The U.S. Department of Housing and Urban Development, Office of Inspector General audited the Cuyahoga Metropolitan Housing Authority’s (Authority) Section 8 Housing Choice Voucher program. The audit was part of the activities in our fiscal year 2011 annual audit plan. We selected the Authority based upon our analysis of risk factors relating to the housing agencies in Region V’s jurisdiction. Our objective was to determine whether the Authority administered its program in accordance with applicable U.S. Department of Housing and Urban Development (HUD) requirements and the Authority’s program administrative plan to include determining whether (1) the Authority’s unit inspections were sufficient to detect housing quality standards violations and provide decent, safe, and sanitary housing to its residents; (2) it appropriately managed its Family Self-Sufficiency program according to HUD’s requirements and its action plan; and (3) it performed timely housing quality standards unit inspections. This is the first of two planned audit reports on the Authority’s program.
The Authority failed to operate HUD programs according to HUD’s and its requirements. The Authority’s program administration regarding housing unit conditions was inadequate. Of the 82 program units statistically selected for inspection, 76 did not meet minimum housing quality standards, and 50 had material violations that existed before the Authority’s previous inspections. Based on our statistical sample, we estimate that over the next year, HUD will pay nearly $9.6 million in housing assistance for units with material housing quality standards violations.
The Authority did not always comply with HUD’s requirements, its action plan, and its program procedures in administering its Family Self-Sufficiency program. It failed to maintain required documentation for 64 of its 71 program participants with an escrow balance and all 22 of its graduates with escrow disbursements. In addition, it failed to maintain accurate escrow balances for 69 of its 71 participants with escrow balances or issue accurate escrow disbursements to all 22 of its graduates.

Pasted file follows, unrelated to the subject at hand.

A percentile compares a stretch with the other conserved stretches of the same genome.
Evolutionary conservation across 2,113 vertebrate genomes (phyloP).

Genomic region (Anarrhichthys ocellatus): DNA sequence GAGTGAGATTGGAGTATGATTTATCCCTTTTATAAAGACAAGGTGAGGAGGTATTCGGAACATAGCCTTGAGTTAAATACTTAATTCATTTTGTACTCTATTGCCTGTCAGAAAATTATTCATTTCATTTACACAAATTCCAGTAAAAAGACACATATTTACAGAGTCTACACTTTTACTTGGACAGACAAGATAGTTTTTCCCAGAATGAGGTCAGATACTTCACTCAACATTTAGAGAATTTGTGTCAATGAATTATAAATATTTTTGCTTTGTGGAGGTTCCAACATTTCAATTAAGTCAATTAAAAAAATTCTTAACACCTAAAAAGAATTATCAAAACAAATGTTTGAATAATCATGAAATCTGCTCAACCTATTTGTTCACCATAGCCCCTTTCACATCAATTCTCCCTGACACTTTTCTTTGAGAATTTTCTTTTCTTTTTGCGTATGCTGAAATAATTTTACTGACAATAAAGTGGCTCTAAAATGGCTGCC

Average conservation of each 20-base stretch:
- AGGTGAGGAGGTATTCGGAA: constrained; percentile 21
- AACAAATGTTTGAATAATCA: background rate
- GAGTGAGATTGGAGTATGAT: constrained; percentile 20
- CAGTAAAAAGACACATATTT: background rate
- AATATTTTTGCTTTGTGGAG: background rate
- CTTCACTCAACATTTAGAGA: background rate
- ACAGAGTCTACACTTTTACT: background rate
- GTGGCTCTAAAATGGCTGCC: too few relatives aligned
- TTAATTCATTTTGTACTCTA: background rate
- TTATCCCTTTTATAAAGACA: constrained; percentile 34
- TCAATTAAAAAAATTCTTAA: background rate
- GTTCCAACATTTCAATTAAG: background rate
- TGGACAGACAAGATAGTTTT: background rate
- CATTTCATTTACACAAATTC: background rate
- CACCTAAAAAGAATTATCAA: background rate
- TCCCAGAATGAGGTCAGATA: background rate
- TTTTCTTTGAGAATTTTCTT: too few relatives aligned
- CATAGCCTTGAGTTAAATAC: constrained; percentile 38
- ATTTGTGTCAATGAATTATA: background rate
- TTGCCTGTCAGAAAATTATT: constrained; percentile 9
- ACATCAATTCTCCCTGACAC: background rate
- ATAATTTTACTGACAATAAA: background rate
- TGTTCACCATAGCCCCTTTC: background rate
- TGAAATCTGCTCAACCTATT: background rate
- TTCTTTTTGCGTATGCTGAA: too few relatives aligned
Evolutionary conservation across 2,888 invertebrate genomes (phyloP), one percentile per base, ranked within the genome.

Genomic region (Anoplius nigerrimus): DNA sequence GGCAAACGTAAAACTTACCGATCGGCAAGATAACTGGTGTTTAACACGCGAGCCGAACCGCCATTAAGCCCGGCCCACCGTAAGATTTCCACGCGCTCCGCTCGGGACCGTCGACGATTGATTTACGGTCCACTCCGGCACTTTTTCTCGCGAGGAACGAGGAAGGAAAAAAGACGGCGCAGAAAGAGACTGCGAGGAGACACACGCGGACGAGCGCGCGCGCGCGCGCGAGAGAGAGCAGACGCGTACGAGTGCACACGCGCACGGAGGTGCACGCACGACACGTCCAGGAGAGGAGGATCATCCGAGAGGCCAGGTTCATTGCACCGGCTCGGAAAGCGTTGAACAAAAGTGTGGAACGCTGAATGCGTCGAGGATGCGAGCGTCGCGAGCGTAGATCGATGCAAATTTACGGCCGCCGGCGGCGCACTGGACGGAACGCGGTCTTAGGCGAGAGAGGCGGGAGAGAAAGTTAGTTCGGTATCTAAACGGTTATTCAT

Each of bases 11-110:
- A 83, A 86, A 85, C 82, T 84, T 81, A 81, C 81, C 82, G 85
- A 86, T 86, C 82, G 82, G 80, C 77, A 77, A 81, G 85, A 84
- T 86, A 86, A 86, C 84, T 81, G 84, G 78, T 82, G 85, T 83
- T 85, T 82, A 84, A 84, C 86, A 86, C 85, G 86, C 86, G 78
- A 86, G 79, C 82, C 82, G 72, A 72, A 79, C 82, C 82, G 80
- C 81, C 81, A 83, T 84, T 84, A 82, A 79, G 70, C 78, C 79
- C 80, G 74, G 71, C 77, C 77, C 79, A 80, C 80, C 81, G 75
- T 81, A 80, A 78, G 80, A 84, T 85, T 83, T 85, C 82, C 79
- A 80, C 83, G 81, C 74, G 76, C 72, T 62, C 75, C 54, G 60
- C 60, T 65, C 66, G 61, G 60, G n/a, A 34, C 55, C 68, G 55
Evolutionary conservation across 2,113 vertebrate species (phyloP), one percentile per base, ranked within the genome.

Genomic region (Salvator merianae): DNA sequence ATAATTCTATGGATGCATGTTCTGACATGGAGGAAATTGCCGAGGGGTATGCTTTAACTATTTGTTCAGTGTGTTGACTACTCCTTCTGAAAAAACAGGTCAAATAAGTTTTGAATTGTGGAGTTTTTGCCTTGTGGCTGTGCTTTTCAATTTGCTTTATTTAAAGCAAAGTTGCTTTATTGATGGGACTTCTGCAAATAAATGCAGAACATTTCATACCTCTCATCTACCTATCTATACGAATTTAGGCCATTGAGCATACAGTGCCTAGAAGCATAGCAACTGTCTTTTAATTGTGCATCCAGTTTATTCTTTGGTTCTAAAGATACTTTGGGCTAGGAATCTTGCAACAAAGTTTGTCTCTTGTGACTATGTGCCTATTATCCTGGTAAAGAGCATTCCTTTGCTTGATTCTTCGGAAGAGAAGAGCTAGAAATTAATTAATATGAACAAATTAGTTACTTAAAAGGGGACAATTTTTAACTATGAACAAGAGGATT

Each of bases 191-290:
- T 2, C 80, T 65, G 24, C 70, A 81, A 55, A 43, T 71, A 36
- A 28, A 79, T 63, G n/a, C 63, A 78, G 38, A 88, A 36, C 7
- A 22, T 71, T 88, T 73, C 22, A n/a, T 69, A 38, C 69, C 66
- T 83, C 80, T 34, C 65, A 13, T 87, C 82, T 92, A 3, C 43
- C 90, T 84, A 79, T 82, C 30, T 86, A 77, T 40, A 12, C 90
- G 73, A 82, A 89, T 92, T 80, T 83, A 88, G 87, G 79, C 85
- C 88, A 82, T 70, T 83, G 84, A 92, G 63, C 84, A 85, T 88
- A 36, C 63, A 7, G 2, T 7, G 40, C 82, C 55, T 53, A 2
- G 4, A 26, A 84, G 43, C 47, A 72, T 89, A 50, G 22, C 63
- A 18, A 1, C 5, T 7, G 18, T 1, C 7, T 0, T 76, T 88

The Authority did perform timely housing quality standards unit inspections. We reviewed 58,805 inspections for 14,344 tenants and determined from the low error rate (.04 percent or 21 inspections) that the Authority’s timeliness of inspections was sufficient.
We recommend that the Director of HUD’s Cleveland Office of Public Housing require the Authority to (1) reimburse its program from non-Federal funds for the improper use of more than $100,000 in program funds, (2) provide documentation or reimburse its program nearly $550,000 from non-Federal funds for the unsupported housing assistance payments, and (3) implement adequate procedures and controls to address the findings cited in this audit report to prevent nearly $9.6 million in program funds from being spent on excessive housing assistance payments over the next year.